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Venezuela's PDVSA, Mixing Big Oil And Leftist Politics

Venezuela's PDVSA, once among the world's most powerful oil firms, was transformed and largely gutted under Hugo Chavez and Nicolas Maduro. But the story is more complicated than it may seem.

A PDVSA station during a 2019 fuel shortage in Barquisimeto, Venezuela
A PDVSA station during a 2019 fuel shortage in Barquisimeto, Venezuela
Gustavo Bazzan

BUENOS AIRES — Amid anxiety in Argentina over the state of the country's main oil firm, YPF — with problems of debt, management and an uncertain future under a socialist government — people are inevitably making comparisons with Venezuela's Petróleos de Venezuela, (PDVSA) another South American energy giant that was a victim of politicized mismanagement.

Still, the Argentinian firm's fate so far is not comparable with the havoc wreaked on PDVSA under the governments of presidents Hugo Chávez and Nicolás Maduro.

With Venezuela sitting, in nominal terms at least, on the world's biggest oil reserves, PDVSA would inevitably become a cash cow, as it generated some 90% of the country's foreign currency earnings, before and after Chávez. It would have been naïve to think it could be free of political influence. Yet experts in the sector widely agree that since its creation on Jan. 1, 1976, PDVSA has largely worked as a "state within a state."

The firm was created on the back of oil nationalization during the first presidency of Carlos Andrés Pérez Rodríguez. Initially PDVSA was placed largely in the hands of people versed in the oil business, including many who'd already worked in foreign firms until oil was nationalized. PDVSA then began to vigorously expand and boost its international presence, using its massive earnings and official information about Venezuela's "proven" reserves of some 300,000 million barrels of crude oil. In terms of refining capacity, PDVSA termed itself in the late 20th century as one of the three most powerful firms in the world. It managed to turn out more than three million barrels of crude a day in the 24 refineries it managed worldwide, including six inside Venezuela.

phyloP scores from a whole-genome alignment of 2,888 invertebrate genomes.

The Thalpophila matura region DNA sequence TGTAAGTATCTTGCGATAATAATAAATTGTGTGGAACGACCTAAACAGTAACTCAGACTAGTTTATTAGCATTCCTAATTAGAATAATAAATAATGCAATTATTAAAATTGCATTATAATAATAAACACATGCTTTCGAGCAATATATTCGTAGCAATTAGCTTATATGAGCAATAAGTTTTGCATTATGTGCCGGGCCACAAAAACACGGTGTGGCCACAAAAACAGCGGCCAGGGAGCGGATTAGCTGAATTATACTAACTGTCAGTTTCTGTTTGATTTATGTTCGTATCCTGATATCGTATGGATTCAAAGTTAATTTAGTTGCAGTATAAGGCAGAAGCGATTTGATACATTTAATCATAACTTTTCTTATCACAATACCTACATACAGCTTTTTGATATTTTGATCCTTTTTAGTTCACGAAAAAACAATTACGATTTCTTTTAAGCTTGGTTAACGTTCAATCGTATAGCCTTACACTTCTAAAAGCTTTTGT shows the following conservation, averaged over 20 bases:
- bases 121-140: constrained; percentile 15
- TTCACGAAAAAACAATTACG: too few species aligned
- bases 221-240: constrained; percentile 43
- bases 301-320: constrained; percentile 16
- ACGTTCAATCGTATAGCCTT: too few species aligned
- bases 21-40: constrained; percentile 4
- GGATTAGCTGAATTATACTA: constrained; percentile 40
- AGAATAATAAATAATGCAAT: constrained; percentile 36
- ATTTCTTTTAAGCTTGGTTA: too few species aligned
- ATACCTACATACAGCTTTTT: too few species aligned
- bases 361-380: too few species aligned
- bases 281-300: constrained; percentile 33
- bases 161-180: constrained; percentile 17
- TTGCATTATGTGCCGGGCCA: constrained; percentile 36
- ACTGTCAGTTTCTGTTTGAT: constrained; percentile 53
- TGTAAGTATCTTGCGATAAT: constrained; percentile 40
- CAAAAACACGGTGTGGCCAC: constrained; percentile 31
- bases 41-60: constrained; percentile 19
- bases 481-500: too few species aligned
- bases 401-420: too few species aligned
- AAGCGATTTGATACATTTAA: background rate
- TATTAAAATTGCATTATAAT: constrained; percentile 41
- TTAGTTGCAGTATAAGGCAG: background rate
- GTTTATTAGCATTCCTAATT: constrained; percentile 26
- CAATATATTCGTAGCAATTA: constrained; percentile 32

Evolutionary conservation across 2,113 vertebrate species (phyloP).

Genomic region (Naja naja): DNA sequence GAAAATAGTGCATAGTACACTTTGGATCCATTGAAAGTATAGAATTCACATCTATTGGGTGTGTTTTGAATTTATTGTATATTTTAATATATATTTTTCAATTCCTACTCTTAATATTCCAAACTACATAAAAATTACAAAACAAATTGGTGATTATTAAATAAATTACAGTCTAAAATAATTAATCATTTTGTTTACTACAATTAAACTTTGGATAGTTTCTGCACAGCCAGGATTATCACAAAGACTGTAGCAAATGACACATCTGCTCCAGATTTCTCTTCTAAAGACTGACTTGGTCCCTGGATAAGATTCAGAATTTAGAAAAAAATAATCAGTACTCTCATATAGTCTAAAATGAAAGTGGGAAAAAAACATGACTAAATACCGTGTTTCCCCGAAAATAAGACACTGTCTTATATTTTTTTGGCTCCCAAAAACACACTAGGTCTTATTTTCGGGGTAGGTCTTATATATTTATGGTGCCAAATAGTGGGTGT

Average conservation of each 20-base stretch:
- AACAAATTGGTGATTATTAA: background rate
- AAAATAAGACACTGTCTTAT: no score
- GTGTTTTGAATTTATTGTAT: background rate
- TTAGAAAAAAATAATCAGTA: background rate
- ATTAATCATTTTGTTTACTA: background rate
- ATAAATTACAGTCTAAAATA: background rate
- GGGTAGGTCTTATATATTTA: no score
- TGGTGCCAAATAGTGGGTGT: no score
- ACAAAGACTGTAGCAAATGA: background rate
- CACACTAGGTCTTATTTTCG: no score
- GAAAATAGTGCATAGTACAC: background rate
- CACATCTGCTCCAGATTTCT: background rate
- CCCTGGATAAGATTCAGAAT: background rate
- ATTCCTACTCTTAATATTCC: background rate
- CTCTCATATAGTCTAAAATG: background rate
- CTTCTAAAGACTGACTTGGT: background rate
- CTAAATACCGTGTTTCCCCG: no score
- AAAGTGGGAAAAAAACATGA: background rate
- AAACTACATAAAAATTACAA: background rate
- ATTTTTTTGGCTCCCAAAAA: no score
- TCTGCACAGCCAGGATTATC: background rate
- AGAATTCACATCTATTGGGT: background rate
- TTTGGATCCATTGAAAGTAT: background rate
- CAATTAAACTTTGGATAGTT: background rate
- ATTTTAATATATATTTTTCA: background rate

PDVSA's scale and profits helped it hide some serious deficiencies — at least when booming oil prices allowed it, according to top engineers working with it in the 1990s, through the Argentine contracting firm Pérez Companc. PDVSA went bankrupt after Chávez was elected president in Feb. 1999. Seven years before he had tried and failed to take power through a coup against President Pérez. The firm went bankrupt a second time after an oil strike in 2002. After the strike, Chávez decided on a management overhaul, dismissing top directors and firing 18,000 technicians who constituted 40% of the firm's staff. In other words: He removed the brains behind the firm.

PDVSA Gas operations, Isla de Margarita — Photo: Wilfredor

Venezuelan economist Francisco Rodríguez, a visiting professor at the Notre Dame University's Kellogg Institute for International Studies and creator of the Oil for Venezuela program, says there are two opposing views of the causes of PDVSA's decline. He says "the black legend" claims Chávez destroyed the firm, assuming the firm was efficient before 1999. The "red legend" spread by the Chávez/Maduro camp in power today, "says it became a well managed firm this century, reoriented toward wealth redistribution, later to be destroyed by the economic sanctions the United States has imposed since 2016," Rodríguez adds.